As Protesters Rally Nationwide To Support Wisconsin Workers CNN Features The Two Year Anniversary Of The Tea Party

While protesters gather on their state capitals across the country to show their support for the workers in Wisconsin, CNN thought they'd take some time out letting us all know that their astroturf tea party Republican re-branding effort just turned
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While protesters gather on their state capitals across the country to show their support for the workers in Wisconsin, CNN thought they'd take some time out letting us all know that their astroturf tea party Republican re-branding effort just turned two.

Here's some of what CNN managed to ignore today from TPM -- Workers Of America Unite: Pro-Union Rallies Cropping Up Nationwide.

And from D-Day at FDL -- VIDEO: 100,000-Plus in Madison for Rally for Workers’ Rights.

CNN transcript below the fold.

TRAVIS (voice-over): Meet the woman who is considered, by many activists, to be the godmother of the Tea Party movement.

MARY RAKOVICH, TEA PARTY ACTIVIST: You should know what you believe in and stand up for it.

TRAVIS: She's an anti-abortion rights, pro-environment vegetarian, with two bad hips, cared for Medicare. She may have been the first to publicly protest the stimulus in early February, 2009. It was outside an event in Fort Myers, Florida, where President Barack Obama was promoting his plan.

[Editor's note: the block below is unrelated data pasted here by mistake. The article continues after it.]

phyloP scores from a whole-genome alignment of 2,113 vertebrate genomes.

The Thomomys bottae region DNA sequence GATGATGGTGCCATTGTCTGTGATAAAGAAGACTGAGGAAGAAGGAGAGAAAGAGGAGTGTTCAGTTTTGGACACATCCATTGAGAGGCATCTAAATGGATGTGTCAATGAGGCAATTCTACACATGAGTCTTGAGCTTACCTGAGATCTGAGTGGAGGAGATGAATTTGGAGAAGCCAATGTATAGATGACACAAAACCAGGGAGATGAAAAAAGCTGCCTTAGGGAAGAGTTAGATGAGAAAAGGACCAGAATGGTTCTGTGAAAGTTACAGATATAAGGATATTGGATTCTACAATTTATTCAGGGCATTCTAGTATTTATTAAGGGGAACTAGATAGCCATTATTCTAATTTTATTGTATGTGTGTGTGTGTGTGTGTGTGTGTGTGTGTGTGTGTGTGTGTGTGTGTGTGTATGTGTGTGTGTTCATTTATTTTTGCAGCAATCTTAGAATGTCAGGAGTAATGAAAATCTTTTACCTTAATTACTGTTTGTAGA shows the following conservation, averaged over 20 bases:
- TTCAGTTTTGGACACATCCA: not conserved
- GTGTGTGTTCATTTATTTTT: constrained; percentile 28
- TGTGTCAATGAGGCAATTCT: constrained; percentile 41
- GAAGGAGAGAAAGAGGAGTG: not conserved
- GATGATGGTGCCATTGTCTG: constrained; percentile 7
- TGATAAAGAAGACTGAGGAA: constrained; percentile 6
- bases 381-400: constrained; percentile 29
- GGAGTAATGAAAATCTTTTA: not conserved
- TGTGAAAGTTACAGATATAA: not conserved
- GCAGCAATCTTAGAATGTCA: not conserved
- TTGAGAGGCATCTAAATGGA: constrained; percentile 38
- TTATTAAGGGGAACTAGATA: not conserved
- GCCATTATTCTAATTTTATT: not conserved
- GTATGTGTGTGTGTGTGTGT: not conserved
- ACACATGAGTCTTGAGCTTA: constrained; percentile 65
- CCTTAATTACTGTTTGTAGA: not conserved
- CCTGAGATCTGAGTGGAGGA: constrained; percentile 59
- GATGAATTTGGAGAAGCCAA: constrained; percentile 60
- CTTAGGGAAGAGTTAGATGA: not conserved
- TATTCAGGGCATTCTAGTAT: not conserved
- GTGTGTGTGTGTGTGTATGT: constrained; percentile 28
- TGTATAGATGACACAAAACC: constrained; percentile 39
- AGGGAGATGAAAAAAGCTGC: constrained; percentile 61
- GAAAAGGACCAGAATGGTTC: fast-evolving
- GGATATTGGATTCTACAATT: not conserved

(on camera): Critics might actually blame you, say, hey, this woman, Mary Rakovich, is responsible for the Tea Party movement.

RAKOVICH: Well, I think they should look at Rick Santelli instead.

TRAVIS (voice-over): He's the CNBC host who, days after Rakovich, ranted on the president's plan to help struggling homeowners. RICK SANTELLI, CNBC: How many of you people want to pay for your neighbor's mortgage that has an extra bathroom and can't pay their bills? Raise their hand. We're thinking of having a Chicago Tea Party in July.

TRAVIS: That went viral. Then Tea Party groups formed and the protests spread. The movement has seen political success, like helping Republicans take back the House, and setbacks, like being accused of tolerating racism and losing key elections.

As we look toward the presidential election and the Tea Party's impact, Sarah Palin may greatly benefit from her Tea Party ties if she runs. She's even warned Republicans.

(on camera): Governor, what if the Tea Party movement winds up splitting the Republican Party in two? Who will you stand with?

SARAH PALIN (R), FMR. ALASKA GOVERNOR: You know, I don't think that it will, because I think more of the machine within the GOP is going to understand that this "We, the people" message is rising because it's just so full of common sense and time-tested truths that can put the economy on the right track, that heaven forbid that the GOP machine strays from this message. If so, the GOP is through.

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